The 1976 men’s final was held on January 4. This was another hot day, with the afternoon temperature in the mid-30s and the potential for unsettled, even stormy, weather later on.
The first set was tight, with Edmonson serving well but unable to make any headway against his opponent. It went to a tiebreak, where Newcombe capitalised on a few minor errors to go one set up.
The defending champion had predicted Edmonson would be nervous, but he now showed a steely resolve. With his own serve holding steady, Edmonson broke Newcombe and claimed the second set 6-3.
As the third set started, the weather suddenly took a dramatic turn. Gusts of fierce wind blew across the stadium, knocking over chairs and causing the players and officials to run for cover; in the flurry, Newc threw himself dramatically on the ground, and put his arms over his head.
After a thirty minute break, the weather settled and the match resumed.
Play was again even, and the set went to another tie-break. Edmonson fell behind 4-2, but this time Newcombe faltered; a couple of unforced errors let his opponent off the hook, and Edmonson then served the breaker out, to take a two-sets-to-one lead.
The finish line was now in sight.
With his serve booming – Edmonson was not broken throughout the match – and Newcombe perhaps ruing his missed opportunities, the fourth set became a rout. Edmonson took it 6-1 to claim the title.
After the match, waiting for the presentation, he sat with a towel over his head, scarcely able to believe what he had done. Showing his shock, he would drop the tournament trophy when it was handed to him.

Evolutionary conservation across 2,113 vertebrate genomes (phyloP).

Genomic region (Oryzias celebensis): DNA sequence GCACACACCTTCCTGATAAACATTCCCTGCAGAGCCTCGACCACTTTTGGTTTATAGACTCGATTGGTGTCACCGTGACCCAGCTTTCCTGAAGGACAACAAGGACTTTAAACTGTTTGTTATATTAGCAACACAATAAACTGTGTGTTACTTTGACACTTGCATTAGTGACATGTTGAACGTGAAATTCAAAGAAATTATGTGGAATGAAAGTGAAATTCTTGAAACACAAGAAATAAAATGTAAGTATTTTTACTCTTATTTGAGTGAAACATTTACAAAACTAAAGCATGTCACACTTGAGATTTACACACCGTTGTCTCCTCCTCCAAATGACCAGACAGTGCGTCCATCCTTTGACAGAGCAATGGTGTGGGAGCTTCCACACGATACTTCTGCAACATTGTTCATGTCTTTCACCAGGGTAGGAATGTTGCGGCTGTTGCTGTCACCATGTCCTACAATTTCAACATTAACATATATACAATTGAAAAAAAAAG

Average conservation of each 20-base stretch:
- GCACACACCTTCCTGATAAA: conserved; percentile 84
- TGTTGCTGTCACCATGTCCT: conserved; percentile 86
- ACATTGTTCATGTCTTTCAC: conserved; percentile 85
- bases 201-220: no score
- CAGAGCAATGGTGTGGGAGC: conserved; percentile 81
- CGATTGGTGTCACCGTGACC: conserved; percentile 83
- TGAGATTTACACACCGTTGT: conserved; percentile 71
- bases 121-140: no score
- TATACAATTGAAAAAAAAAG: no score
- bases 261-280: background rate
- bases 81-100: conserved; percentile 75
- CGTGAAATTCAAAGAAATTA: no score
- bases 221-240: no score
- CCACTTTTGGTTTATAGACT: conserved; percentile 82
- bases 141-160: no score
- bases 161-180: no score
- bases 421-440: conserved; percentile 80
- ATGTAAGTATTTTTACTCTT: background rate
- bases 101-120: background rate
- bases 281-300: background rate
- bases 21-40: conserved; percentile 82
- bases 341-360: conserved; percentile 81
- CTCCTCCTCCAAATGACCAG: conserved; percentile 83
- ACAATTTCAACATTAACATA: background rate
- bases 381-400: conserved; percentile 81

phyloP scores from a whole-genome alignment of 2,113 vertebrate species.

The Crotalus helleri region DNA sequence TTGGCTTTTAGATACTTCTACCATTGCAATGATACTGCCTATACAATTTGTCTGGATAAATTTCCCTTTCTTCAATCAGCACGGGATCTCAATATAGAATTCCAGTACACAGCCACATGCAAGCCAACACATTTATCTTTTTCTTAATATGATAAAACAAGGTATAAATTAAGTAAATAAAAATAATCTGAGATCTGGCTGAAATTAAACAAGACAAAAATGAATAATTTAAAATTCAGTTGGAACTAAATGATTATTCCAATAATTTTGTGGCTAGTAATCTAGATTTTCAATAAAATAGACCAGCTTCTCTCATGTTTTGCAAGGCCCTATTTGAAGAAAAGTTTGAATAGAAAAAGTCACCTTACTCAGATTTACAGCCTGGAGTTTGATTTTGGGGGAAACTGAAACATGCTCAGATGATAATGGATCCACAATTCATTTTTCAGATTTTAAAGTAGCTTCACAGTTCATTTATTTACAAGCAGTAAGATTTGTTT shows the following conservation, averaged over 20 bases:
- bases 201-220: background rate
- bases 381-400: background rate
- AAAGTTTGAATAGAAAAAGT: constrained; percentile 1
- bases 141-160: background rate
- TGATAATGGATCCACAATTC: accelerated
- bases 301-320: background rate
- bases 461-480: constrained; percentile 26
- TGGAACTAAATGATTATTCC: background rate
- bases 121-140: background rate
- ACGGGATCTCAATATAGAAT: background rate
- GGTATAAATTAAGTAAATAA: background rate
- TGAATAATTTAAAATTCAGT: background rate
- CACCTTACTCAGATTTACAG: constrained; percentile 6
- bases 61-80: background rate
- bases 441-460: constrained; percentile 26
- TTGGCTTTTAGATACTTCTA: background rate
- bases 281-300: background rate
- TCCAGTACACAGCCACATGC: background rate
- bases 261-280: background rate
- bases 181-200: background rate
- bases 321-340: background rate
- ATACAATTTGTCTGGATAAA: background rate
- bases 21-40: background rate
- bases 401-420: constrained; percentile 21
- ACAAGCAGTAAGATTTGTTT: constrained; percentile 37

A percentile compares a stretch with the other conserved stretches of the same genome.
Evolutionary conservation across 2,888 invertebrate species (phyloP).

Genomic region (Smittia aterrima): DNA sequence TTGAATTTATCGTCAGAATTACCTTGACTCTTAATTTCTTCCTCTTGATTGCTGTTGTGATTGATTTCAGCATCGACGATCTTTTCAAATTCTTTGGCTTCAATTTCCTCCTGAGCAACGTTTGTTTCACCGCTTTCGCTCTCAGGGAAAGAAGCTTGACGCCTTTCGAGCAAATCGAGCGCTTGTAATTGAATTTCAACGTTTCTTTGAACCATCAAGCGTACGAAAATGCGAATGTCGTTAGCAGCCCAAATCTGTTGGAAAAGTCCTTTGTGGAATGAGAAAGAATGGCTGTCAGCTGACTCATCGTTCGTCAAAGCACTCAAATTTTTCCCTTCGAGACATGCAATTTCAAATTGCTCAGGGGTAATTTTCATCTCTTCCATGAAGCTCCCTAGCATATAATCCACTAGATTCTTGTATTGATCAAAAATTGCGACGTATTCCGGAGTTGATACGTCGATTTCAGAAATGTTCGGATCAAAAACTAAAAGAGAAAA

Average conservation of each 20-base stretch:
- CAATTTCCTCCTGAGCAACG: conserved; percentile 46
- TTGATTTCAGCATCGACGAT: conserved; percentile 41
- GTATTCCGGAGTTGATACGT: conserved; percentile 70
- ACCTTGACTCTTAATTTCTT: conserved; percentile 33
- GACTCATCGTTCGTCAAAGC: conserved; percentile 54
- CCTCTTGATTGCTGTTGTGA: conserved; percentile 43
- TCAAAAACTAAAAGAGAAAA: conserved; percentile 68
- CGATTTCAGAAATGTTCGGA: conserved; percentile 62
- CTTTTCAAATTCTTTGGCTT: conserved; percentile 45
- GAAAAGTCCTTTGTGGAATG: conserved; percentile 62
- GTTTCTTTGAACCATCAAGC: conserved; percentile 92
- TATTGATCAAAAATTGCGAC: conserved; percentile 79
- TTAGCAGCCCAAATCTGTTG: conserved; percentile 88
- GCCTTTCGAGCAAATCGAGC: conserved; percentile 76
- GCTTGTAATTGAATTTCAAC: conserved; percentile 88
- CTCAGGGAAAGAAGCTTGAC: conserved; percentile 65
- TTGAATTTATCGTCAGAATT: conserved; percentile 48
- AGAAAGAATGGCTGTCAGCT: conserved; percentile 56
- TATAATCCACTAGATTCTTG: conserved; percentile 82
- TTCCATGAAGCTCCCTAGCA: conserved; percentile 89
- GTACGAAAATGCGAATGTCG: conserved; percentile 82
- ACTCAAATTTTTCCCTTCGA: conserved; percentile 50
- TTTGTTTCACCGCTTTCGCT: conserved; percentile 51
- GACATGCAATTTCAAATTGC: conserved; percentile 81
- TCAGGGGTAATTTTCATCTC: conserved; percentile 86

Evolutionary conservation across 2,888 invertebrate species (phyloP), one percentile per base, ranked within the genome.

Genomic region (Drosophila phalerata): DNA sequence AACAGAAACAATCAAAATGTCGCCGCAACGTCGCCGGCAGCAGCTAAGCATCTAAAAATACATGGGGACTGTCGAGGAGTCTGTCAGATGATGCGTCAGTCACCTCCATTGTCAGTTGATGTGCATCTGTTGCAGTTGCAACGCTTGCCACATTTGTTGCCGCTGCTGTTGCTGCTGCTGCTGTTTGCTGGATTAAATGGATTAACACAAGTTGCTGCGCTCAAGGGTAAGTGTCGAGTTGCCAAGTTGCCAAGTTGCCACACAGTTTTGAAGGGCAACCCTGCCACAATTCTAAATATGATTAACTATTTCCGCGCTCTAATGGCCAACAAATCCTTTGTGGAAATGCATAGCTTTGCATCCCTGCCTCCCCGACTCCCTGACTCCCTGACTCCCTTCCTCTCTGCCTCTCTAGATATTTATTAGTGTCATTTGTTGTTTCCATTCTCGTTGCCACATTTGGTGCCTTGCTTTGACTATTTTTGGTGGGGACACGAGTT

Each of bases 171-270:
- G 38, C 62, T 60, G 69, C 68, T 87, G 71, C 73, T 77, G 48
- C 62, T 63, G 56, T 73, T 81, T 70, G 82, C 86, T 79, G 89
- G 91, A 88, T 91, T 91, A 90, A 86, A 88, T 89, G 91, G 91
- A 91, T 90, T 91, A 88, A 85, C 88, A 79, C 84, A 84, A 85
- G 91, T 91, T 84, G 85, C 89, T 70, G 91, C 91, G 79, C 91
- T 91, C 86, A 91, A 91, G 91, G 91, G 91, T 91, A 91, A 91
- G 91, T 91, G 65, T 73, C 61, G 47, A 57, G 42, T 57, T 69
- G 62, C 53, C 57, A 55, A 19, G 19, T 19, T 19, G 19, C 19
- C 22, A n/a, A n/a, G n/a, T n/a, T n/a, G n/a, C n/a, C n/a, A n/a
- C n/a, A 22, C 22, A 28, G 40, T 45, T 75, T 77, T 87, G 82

It is often called the biggest upset in tennis history: Edmonson remains the lowest ranked player ever to win a Grand Slam tournament.
His prize money was $7 500.
Edmonson would never win another major singles tournament or make another final.
In 1977 he was back at the Australian Open as defending champion and was knocked out in the quarter finals. His best result subsequent was a losing semi-final appearance, in 1981.
But he enjoyed a successful 13 year professional career, reaching his highest singles ranking of # 15 in 1982. He also found great success as a doubles player, winning five major tournaments, including four Australian Opens.
Edmonson was inducted into the Australian Tennis Hall of Fame in 2007. He is the currently the last Australian man to win the Australian Open singles; both Pat Cash (twice) and Lleyton Hewitt have been losing finalists since.
The Australian Open would eventually establish itself as one of the world’s premier tennis tournaments.
1976 was the last year the tournament would start right after Christmas; from the following year on, it was moved to a more player-friendly slot in mid-January. In 1988 it was relocated to the National Tennis Centre in central Melbourne, a more accessible location with better facilities for players and fans.
Its popularity with both has grown steadily since.
In 2024, the Open saw more than 1 million people attend for the first time. The prize money for the singles winners, $3.15 million, was roughly double what Edmonson earned in his entire career.